Those who have seen the Independent Lens documentary The Island President, by Jon Shenk, about the deposed former president of the Maldives Mohamed Nasheed and his work fighting climate change, will likely be distressed about the latest news. As reported by The New York Times and other sources, police in the Maldives blocked a rescheduled presidential election on Saturday, setting the stage for a potential constitutional crisis if there is no replacement for the current president when his term runs out in November.

Mohamed Nasheed campaigning, in a scene from The Island President.

More from the island nation’s independent news source Minivan News: the Maldives police surrounded the country’s Elections Commission headquarters “with orders from Police Commissioner Abdulla Riyaz to take over the building and confiscate ballot papers should it proceed.”

Then, a follow up was posted on the film’s Facebook page, a message from former Maldives First Lady Laila Ali:

since the coup we have been under a military/police state with a pretense of democracy. And no one seems ready or able to help us restore democracy in a meaningful way. A sad sad day for democracy…The American government, along with India and others, have been issuing supportive messages about “free, fair and inclusive elections,” “peaceful transfer of power on 11 November,” etc., but seem unable to force this coup government to actually do it.

A day later, Minivan News reported that people gathered on Majeedhee Magu — Malé’s (the capital city) main thoroughfare. “After laying down tarpaulins, peaceful protesters have set up tables and chairs in the middle of the street. Thousands strong, the crowd is said to be growing by the minute and is obstructing nearly every junction on the main road of Majeedhee Magu.” There’s more from The New York Times:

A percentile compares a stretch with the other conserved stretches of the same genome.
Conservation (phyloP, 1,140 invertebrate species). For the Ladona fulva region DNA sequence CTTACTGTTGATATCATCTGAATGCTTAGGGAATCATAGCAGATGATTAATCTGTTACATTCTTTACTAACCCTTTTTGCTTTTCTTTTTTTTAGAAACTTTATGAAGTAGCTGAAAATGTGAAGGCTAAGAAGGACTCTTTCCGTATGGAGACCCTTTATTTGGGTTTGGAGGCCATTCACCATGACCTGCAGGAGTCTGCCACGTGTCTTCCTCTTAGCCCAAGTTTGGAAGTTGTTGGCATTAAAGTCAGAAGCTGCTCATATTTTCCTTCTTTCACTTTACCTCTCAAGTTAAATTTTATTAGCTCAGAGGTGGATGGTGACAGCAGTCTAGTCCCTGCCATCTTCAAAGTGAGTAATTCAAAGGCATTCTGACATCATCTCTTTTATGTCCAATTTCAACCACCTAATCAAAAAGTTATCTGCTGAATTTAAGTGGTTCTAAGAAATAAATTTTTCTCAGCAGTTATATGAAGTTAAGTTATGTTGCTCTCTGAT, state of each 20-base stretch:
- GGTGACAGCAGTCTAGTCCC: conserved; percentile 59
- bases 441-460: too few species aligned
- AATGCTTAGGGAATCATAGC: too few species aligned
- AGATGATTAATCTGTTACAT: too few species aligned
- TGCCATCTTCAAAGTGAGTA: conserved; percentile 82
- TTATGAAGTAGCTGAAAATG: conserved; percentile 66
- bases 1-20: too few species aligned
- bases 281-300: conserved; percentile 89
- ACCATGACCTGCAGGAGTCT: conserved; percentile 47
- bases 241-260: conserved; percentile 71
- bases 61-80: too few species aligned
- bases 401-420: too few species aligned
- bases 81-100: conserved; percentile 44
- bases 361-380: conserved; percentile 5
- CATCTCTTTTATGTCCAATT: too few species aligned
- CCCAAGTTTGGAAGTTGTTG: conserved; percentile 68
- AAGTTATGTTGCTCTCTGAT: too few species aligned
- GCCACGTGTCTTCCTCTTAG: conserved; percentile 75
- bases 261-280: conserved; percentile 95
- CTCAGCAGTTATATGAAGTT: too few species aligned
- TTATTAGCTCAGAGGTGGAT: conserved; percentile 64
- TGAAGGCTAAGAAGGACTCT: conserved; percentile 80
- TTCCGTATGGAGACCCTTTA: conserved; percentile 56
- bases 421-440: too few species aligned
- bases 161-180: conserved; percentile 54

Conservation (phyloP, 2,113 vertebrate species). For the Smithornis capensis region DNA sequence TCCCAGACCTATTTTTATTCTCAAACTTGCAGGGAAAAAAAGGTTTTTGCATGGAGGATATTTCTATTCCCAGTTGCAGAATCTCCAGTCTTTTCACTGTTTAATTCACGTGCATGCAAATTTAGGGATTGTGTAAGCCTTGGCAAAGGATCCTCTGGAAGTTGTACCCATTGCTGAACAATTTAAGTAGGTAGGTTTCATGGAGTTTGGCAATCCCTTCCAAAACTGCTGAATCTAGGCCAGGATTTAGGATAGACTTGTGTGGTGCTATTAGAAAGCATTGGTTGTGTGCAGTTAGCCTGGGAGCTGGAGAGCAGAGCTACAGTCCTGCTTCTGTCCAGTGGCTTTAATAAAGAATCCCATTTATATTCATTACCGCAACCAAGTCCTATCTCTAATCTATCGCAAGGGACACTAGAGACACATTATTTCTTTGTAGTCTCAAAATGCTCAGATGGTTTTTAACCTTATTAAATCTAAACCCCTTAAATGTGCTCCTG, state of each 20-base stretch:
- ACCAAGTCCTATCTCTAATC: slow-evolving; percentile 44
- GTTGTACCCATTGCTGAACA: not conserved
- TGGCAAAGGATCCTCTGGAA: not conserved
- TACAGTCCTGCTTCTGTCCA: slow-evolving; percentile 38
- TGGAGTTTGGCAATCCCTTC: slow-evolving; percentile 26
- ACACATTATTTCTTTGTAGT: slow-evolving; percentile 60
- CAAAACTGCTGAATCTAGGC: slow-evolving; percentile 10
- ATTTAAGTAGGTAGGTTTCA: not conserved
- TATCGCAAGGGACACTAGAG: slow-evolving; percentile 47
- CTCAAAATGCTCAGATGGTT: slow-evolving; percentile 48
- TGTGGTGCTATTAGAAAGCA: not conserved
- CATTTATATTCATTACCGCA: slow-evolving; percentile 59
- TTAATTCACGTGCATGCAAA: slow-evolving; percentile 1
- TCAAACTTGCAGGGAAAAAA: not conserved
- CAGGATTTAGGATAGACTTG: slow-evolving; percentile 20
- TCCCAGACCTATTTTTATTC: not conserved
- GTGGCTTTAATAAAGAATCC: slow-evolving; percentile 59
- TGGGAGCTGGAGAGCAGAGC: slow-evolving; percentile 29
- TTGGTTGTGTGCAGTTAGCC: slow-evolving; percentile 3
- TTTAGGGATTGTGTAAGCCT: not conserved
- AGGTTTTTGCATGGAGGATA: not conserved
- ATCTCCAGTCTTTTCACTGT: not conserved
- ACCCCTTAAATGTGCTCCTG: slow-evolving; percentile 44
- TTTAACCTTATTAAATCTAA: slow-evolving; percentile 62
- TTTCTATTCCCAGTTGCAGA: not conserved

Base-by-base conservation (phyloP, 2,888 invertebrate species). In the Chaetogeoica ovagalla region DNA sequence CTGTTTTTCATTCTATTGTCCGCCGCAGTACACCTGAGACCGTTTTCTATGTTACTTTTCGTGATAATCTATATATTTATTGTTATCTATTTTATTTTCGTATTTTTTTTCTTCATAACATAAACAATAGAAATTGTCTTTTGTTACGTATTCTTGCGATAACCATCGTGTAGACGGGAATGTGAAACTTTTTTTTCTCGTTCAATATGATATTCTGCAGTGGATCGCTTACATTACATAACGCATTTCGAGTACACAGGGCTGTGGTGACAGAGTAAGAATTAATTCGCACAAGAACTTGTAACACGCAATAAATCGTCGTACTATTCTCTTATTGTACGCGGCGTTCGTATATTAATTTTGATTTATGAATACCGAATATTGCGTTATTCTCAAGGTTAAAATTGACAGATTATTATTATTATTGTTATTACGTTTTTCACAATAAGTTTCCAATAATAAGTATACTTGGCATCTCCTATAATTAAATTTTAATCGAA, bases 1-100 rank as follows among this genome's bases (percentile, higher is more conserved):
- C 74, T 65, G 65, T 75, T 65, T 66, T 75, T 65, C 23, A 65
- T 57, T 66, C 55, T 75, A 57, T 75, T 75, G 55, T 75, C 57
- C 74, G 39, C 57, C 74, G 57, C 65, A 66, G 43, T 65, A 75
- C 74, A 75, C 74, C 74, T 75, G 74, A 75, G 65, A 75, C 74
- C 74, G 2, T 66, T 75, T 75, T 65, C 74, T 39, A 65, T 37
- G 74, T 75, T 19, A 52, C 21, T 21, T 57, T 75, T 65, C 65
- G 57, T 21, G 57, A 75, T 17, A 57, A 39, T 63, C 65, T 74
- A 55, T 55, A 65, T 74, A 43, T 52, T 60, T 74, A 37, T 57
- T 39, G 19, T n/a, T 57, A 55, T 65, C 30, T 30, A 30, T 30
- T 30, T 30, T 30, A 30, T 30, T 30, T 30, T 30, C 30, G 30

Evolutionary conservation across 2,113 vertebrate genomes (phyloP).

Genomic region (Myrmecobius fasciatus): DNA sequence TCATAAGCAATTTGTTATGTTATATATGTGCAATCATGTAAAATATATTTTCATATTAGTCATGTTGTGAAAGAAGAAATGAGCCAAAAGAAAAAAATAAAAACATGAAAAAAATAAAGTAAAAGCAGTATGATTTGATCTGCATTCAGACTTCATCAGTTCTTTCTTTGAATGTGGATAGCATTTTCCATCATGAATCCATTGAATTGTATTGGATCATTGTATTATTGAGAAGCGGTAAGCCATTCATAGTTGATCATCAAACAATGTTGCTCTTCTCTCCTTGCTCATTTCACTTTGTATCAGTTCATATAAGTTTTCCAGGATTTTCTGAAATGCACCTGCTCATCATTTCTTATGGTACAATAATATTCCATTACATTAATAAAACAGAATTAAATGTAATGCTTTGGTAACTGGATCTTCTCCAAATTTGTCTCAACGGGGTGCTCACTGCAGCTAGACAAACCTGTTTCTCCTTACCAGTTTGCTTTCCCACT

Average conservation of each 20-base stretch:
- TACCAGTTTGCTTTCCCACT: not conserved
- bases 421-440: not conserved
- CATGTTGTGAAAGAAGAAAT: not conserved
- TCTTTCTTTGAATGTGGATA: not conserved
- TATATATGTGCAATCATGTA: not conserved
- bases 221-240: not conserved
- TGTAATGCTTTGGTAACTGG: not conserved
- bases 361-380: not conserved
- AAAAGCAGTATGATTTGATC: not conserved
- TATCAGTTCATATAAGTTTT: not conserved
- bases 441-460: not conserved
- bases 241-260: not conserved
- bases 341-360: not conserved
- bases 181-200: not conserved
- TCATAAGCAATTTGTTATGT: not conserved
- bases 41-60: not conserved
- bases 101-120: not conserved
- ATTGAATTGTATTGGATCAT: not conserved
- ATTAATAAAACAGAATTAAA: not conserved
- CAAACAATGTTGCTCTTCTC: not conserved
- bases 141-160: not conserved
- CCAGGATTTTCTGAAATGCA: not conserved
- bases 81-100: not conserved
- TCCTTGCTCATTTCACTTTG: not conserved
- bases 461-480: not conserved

Hamid Abdul Ghafoor, a spokesman for Mr. Nasheed’s party, said constituencies within the police, judiciary and security forces remained sympathetic to the country’s former autocratic leader, Maumoon Abdul Gayoom. Mr. Ghafoor said those groups had worked together to hamper a democratic transition.

“There is a mandate developing for the international community to intervene and restrain these undemocratic forces,” Mr. Ghafoor said. “We are in no man’s land right now.”

Late Saturday, President Mohamed Waheed Hassan proposed that the new vote be held next Saturday.

In a statement by Mohamed Nasheed  forwarded to us, he makes a plea for help:

The people of the Maldives have the capacity to show what they want out of their country. The people have shown that they do not want Dr. Waheed.

We want more robust international engagement in making sure these important transitional arrangements are made. We don’t think we ourselves can overcome the situation.

I don’t think asking for a secure elections is asking for an invasion or the meddling with the internal affairs of a country. We are simply asking to maintain the logistics of an election.

We asked the international community to assist in transporting the ballot boxes and safeguarding them.

Keep checking our Island President news feed and “Like” the film’s Facebook page to remain in the loop on the elections in the Maldives and Nasheed’s situation.